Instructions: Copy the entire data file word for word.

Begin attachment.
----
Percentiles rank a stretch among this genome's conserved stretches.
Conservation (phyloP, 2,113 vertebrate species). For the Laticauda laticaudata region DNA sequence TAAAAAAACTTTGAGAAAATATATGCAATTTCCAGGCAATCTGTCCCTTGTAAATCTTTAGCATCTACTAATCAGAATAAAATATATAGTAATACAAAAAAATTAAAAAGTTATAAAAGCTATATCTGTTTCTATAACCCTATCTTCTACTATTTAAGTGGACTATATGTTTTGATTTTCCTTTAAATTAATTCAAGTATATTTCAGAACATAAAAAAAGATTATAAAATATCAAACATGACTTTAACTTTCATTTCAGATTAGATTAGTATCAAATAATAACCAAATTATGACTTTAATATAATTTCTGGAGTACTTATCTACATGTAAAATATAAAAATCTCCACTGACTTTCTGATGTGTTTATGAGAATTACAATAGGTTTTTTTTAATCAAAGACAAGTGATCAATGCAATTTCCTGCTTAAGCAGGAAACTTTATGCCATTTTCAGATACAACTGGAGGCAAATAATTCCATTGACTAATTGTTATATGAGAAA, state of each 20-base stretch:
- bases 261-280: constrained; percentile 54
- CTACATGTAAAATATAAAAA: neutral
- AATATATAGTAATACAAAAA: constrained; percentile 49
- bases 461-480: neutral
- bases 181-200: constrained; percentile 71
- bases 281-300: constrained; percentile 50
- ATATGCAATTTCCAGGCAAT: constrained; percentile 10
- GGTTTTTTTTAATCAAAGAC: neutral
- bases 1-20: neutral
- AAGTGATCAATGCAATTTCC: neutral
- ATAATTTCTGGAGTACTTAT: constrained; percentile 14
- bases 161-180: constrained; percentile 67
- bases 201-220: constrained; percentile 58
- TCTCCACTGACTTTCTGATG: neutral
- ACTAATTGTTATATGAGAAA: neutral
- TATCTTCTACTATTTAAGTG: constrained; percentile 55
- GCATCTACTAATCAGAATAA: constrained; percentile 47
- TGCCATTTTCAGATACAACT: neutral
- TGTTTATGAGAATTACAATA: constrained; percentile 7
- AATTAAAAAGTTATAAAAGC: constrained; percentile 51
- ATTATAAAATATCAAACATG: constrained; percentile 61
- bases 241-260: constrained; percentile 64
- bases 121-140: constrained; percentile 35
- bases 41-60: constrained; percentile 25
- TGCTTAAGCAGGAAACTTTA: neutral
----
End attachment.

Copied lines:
Percentiles rank a stretch among this genome's conserved stretches.
Conservation (phyloP, 2,113 vertebrate species). For the Laticauda laticaudata region DNA sequence TAAAAAAACTTTGAGAAAATATATGCAATTTCCAGGCAATCTGTCCCTTGTAAATCTTTAGCATCTACTAATCAGAATAAAATATATAGTAATACAAAAAAATTAAAAAGTTATAAAAGCTATATCTGTTTCTATAACCCTATCTTCTACTATTTAAGTGGACTATATGTTTTGATTTTCCTTTAAATTAATTCAAGTATATTTCAGAACATAAAAAAAGATTATAAAATATCAAACATGACTTTAACTTTCATTTCAGATTAGATTAGTATCAAATAATAACCAAATTATGACTTTAATATAATTTCTGGAGTACTTATCTACATGTAAAATATAAAAATCTCCACTGACTTTCTGATGTGTTTATGAGAATTACAATAGGTTTTTTTTAATCAAAGACAAGTGATCAATGCAATTTCCTGCTTAAGCAGGAAACTTTATGCCATTTTCAGATACAACTGGAGGCAAATAATTCCATTGACTAATTGTTATATGAGAAA, state of each 20-base stretch:
- bases 261-280: constrained; percentile 54
- CTACATGTAAAATATAAAAA: neutral
- AATATATAGTAATACAAAAA: constrained; percentile 49
- bases 461-480: neutral
- bases 181-200: constrained; percentile 71
- bases 281-300: constrained; percentile 50
- ATATGCAATTTCCAGGCAAT: constrained; percentile 10
- GGTTTTTTTTAATCAAAGAC: neutral
- bases 1-20: neutral
- AAGTGATCAATGCAATTTCC: neutral
- ATAATTTCTGGAGTACTTAT: constrained; percentile 14
- bases 161-180: constrained; percentile 67
- bases 201-220: constrained; percentile 58
- TCTCCACTGACTTTCTGATG: neutral
- ACTAATTGTTATATGAGAAA: neutral
- TATCTTCTACTATTTAAGTG: constrained; percentile 55
- GCATCTACTAATCAGAATAA: constrained; percentile 47
- TGCCATTTTCAGATACAACT: neutral
- TGTTTATGAGAATTACAATA: constrained; percentile 7
- AATTAAAAAGTTATAAAAGC: constrained; percentile 51
- ATTATAAAATATCAAACATG: constrained; percentile 61
- bases 241-260: constrained; percentile 64
- bases 121-140: constrained; percentile 35
- bases 41-60: constrained; percentile 25
- TGCTTAAGCAGGAAACTTTA: neutral